Norton ferments great at room temperature, but the fermentation process escalates the temperature if uncontrolled, sometimes up to 100° Fahrenheit.

Fault if Incorrect Decision is Made: Cabbage, rotten-egg, or “cooked” smell (hot, fast fermentation); browned, spoiled wine (overly slow fermentation, open to bacteria); “horsey” aroma (slow fermentation permitted wild yeast to ferment rather than specialty added yeast).

Malolactic (ML) Fermentation
Malic acid is the 2nd most abundant acid in grapes. ML fermentation sometimes occurs spontaneously in wines, or a winemaker can add ML bacteria in hopes of converting harsh malic acid to smoother lactic acid. In white wines, ML fermentation produces buttery flavors, and in Norton it tames harshness.

Fault if Incorrect Decision is Made: Harsh, tart, “mid-palate bite” (no ML fermentation); buttermilk taste (full ML fermentation in low-acid juice).

Many Norton vintners feel that Norton needs to be aged in oak barrels. This dramatically adds complexity to Norton, which is often overly “tight” and boring without oak. American oak (the vast majority from Missouri) is considered to be more aggressive than French oak. Oak barrels are not completely hermetic, and, over time, barrels “breathe,” and alcohol and water evaporate through the tight pores.

Fault if Incorrect Decision is Made: Brown wine (wine was exposed to excessive oxygen); simple, un-complex wine (not oaked or under-oaked); strong Port-like flavor (unsanitary barrels, overextended aging).

Alcohol Content
Yeast converts sugars into ethyl alcohol in winemaking. The amount of alcohol produced depends on the level of sugars in the berries (time of harvest), amount of sugar added, the type of yeast used, and if fermentation was allowed to complete to dryness (lack of residual sugar).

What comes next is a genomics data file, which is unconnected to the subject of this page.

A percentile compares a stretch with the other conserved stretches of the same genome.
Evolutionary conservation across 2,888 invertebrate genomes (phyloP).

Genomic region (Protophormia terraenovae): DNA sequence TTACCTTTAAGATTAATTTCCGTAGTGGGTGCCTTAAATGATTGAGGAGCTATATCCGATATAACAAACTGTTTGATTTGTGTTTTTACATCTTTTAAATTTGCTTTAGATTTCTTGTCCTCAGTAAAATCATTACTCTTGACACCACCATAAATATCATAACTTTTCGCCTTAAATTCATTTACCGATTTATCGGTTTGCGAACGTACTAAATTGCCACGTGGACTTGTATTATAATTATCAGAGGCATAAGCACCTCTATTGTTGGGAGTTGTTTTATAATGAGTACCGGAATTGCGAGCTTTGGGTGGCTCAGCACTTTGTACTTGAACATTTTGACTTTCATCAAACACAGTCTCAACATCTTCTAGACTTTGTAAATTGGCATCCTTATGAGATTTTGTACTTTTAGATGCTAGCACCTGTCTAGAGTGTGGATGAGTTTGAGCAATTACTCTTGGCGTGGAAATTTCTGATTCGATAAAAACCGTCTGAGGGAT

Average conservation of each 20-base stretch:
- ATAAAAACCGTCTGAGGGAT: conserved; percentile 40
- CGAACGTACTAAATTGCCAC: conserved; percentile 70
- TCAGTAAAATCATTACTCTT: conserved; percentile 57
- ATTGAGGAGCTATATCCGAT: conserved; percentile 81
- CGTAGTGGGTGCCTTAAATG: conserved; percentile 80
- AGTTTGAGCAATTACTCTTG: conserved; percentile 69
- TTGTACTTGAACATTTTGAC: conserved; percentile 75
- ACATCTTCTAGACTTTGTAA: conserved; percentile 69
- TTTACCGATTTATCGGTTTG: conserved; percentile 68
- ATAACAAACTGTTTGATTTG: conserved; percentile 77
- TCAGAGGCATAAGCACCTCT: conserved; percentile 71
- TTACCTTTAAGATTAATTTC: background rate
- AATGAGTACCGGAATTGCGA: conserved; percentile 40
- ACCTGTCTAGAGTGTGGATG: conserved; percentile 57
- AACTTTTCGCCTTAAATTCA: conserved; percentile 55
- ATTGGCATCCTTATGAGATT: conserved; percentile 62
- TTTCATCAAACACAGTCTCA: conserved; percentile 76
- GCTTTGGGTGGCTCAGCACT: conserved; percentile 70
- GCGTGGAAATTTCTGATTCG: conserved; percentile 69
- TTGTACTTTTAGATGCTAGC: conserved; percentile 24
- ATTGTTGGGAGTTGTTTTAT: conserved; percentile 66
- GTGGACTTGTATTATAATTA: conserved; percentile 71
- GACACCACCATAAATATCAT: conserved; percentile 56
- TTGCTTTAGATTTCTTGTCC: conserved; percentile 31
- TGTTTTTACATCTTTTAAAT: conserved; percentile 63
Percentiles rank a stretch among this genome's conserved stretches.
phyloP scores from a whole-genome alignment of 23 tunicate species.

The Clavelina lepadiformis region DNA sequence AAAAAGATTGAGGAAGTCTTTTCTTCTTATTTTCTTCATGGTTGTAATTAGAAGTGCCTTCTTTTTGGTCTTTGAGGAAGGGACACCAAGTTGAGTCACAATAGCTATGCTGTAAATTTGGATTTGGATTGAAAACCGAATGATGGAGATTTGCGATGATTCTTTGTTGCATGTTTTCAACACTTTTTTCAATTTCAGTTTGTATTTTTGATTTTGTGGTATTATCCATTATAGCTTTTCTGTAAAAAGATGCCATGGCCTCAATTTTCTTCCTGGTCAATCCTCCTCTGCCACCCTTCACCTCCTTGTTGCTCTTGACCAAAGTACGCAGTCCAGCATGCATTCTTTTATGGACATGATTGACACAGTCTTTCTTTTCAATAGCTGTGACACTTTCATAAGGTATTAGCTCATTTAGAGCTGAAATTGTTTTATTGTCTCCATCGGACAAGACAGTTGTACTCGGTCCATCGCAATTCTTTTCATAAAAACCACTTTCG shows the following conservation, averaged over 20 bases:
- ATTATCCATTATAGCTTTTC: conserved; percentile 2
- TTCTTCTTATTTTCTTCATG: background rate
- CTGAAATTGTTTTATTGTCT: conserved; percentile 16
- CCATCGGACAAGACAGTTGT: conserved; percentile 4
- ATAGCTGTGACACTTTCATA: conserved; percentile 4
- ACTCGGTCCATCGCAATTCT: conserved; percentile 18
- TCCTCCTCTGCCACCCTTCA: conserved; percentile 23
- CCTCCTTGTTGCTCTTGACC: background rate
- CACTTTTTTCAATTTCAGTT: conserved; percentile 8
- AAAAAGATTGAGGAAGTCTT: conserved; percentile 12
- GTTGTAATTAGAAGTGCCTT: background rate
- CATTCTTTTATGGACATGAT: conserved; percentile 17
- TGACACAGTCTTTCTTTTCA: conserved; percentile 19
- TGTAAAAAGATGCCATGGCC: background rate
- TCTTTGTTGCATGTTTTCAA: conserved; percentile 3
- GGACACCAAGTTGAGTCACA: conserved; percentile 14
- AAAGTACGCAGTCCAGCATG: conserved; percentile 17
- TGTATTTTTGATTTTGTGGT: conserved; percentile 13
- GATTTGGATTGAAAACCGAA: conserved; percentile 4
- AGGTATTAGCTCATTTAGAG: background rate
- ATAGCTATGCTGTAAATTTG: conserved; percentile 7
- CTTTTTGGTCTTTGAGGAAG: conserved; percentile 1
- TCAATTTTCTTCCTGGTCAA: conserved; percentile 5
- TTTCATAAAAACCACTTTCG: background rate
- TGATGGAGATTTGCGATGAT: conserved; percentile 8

Fault if Incorrect Decision is Made: Too high: “hot” wine with a heavy mouthfeel. Too low: unbalanced, grape juice wine.

Residual Sugar
Most Nortons are fermented to the point where little sugar remains (a dry wine). Some yeasts do not allow fermentation to dryness, and some winemakers prefer to stop fermentation before dryness or add sugar to a dry wine (rare with Norton). Most Nortons have residual sugar readings of 0 to 0.75% of total composition. Growing conditions ideal for Norton do not usually permit excessive sugar levels to develop in the berries, so a Norton fermented to dryness will usually have an acceptable alcohol level.

Fault if Incorrect Decision is Made: None: usually fine if other decisions have been made correctly. Over 1%: an off-dry to sweet wine. This is uncommon for Norton because (assuming an acceptable alcohol level) it probably means that the grapes developed an oddly high sugar level on the vine or that sugar was added. This condition creates a highly off-balanced Norton, with the sugar tasting distinct from the other flavors.


Tim Pingelton is production manager at Westphalia Vineyards in Missouri and Midwest correspondent for

50% of the proceeds from this historic event will be donated to the Missouri Historical Society.